The old auto loan will report as closed on both of your reports.  Do either/both of you have other OPEN installment loans reporting?  

 

 

 

2 hours ago, cv91915 said:

You are easily score-ready to refinance... but there are some other considerations:

 

How much do you need to borrow, and what is the approximate LTV of the new loan (LTV = new loan amount divided by the current value of the vehicle).  If you are significantly underwater, this will be a major obstacle. 

 

The age of the collateral may also prevent you from getting the very best rate, but with the rate you currently have it would be almost impossible not to get a significant improvement (assuming LTV isn't crazy).

 

Note:  You can get the LTV down by kicking some cash into the deal - you will just have to borrow less than your current loan balance. 

 

You may get better rates if you have two borrowers with prime credit vs. just one on the application (this was our experience with Bank of America - rate dropped another ~0.25% with both of us and our 800+ scores, vs. just me).  Wherever you apply, at least ask the question.

 

Not a requirement, but see above.

 

The old auto loan will report as closed on both of your reports.  Do either/both of you have other OPEN installment loans reporting?  

 

 

so as for the LTV.. i ran the numbers and i got 2.14  ??  i would need a 12,000 loan for the car, the cars value right now is 5,600... yeah im drowning in this thing....

 

as for the installment loan only i have the other installment loan reporting

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1 hour ago, Lema said:

 

so as for the LTV.. i ran the numbers and i got 2.14  ??  i would need a 12,000 loan for the car, the cars value right now is 5,600... yeah im drowning in this thing....

 

as for the installment loan only i have the other installment loan reporting

LTV of 120% is probably already pushing it.  214 isn't realistic.

 

There are alternative ways of doing this.  

 

Perhaps you could get a 0% BT credit card that would allow you to shift your current $12k auto loan balance to no interest for 12-21 months, and then keep making the payments in the amount you're making now (or ideally, even more).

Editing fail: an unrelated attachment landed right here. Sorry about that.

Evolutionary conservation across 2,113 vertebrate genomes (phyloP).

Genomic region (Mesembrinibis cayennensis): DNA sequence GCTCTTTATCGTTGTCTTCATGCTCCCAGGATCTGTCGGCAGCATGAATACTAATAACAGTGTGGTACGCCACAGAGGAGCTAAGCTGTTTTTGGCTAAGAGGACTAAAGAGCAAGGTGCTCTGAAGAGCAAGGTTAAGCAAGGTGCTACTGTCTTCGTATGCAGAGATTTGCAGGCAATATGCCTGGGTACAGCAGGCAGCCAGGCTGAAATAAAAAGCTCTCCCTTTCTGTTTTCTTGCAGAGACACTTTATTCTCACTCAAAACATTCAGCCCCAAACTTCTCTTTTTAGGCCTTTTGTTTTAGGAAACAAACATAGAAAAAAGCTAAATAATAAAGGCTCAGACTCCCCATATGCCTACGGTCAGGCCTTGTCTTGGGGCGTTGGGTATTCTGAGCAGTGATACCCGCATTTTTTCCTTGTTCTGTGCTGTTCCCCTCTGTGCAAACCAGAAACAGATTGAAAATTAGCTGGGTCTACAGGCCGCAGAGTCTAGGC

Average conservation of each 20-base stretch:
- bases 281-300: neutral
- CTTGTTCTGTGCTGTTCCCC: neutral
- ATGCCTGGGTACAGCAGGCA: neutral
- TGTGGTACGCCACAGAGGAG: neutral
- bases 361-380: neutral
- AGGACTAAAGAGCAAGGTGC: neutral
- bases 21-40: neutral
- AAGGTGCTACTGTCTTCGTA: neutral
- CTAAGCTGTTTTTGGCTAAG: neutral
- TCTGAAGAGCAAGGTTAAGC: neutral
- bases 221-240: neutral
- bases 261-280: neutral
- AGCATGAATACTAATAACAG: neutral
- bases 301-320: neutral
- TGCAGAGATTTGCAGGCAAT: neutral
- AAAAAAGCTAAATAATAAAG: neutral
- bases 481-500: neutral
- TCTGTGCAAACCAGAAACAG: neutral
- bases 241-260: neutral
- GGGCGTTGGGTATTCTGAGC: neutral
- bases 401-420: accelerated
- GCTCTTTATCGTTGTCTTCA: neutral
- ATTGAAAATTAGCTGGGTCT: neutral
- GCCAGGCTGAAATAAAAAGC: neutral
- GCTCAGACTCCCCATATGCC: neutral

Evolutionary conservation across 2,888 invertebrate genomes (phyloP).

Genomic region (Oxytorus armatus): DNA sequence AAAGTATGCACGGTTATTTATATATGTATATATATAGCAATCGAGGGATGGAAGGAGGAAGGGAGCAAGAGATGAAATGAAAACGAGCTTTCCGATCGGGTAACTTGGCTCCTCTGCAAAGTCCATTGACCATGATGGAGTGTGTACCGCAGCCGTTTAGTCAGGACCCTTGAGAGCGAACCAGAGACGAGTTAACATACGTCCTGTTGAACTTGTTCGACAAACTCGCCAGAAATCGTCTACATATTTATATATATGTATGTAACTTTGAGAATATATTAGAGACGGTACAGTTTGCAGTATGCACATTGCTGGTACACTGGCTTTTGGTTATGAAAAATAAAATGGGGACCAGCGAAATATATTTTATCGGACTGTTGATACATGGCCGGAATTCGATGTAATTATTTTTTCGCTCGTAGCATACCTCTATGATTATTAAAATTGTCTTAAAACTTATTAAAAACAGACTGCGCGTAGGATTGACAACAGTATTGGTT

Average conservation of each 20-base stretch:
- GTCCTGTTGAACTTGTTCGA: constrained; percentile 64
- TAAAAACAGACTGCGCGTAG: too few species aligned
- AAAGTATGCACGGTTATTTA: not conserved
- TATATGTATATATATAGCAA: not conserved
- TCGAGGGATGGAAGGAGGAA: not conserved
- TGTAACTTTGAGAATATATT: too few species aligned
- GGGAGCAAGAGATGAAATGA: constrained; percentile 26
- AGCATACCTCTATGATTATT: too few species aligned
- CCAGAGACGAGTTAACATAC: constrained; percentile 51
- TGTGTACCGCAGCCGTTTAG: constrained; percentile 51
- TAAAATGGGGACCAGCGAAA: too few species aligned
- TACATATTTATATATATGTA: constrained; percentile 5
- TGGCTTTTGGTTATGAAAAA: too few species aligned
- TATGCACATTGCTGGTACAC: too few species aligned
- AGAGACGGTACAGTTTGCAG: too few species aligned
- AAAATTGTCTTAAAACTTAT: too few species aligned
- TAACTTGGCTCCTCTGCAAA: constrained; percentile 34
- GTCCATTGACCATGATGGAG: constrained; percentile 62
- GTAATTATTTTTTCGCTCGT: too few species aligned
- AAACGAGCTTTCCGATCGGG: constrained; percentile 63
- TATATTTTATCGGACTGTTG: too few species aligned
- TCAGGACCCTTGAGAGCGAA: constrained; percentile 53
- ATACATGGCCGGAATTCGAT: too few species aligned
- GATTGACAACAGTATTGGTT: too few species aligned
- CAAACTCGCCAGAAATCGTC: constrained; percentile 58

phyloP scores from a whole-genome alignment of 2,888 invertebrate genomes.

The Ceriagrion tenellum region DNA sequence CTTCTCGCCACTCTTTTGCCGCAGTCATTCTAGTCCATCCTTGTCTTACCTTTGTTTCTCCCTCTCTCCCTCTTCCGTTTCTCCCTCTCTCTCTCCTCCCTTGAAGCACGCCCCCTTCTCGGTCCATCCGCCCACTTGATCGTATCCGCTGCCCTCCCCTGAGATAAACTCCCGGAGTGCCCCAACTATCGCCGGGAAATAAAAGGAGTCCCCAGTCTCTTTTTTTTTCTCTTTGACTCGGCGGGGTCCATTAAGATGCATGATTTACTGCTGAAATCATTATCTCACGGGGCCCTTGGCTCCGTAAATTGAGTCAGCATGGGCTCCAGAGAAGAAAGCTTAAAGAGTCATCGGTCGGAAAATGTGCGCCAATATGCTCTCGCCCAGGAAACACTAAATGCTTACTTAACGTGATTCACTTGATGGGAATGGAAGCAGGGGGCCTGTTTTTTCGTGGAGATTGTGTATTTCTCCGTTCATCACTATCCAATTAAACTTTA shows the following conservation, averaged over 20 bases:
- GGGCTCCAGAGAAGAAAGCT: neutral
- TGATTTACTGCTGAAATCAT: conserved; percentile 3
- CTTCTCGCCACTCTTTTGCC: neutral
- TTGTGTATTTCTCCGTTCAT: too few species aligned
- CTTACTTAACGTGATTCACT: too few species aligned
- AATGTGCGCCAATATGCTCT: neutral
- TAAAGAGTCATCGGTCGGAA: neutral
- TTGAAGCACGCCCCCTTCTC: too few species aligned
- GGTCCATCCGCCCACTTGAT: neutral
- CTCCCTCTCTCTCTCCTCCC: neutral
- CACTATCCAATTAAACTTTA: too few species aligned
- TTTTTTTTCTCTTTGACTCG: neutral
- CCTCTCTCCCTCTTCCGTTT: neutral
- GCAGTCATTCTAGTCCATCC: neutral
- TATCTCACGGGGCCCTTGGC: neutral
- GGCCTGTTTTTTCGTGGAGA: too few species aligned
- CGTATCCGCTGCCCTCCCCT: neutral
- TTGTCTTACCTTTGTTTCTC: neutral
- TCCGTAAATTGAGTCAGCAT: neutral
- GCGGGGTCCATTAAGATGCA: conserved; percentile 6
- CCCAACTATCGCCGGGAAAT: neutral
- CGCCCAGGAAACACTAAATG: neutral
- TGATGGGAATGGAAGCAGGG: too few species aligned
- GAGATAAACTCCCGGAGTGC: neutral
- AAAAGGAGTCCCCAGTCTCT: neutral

That would put a big dent in the balance, and you could re-evaluate your options as you got toward the end of the 0% BT period.

 

You might also be able to get a personal loan from LendingClub/Prosper for the negative equity and refinance the balance into a new car loan with a rate in the low single digits.  Make sure you take any origination fees on the personal loan into consideration to make sure it's still worthwhile.  

 

Having at least one open installment loan each of your reports will help your FICOs, but honestly, your credit is solid and the only thing that's really important is addressing the 24% interest rate on your current note.

 

 

 

 

Edited by cv91915
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53 minutes ago, cv91915 said:

LTV of 120% is probably already pushing it.  214 isn't realistic.

 

There are alternative ways of doing this.  

 

Perhaps you could get a 0% BT credit card that would allow you to shift your current $12k auto loan balance to no interest for 12-21 months, and then keep making the payments in the amount you're making now (or ideally, even more).  

 

 

 

Thanks for your help i will definitely explore these options..

 

 

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On 4/12/2020 at 1:37 AM, cv91915 said:

LTV of 120% is probably already pushing it.  214 isn't 

 

 

 

 

By any chance have you heard of credit9?.. while i was researching BT cards i received a pre-approved offer in the mail for my debt amount with 0 interest for 12mos ... its a consolidation line of credit is what it says.. thanks 

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48 minutes ago, Lema said:

By any chance have you heard of credit9?.. while i was researching BT cards i received a pre-approved offer in the mail for my debt amount with 0 interest for 12mos ... its a consolidation line of credit is what it says.. thanks 

IIRC that is Americorfunding which is known for using those mailers for lead generating debt "relief" products and few people qualify for the 0%.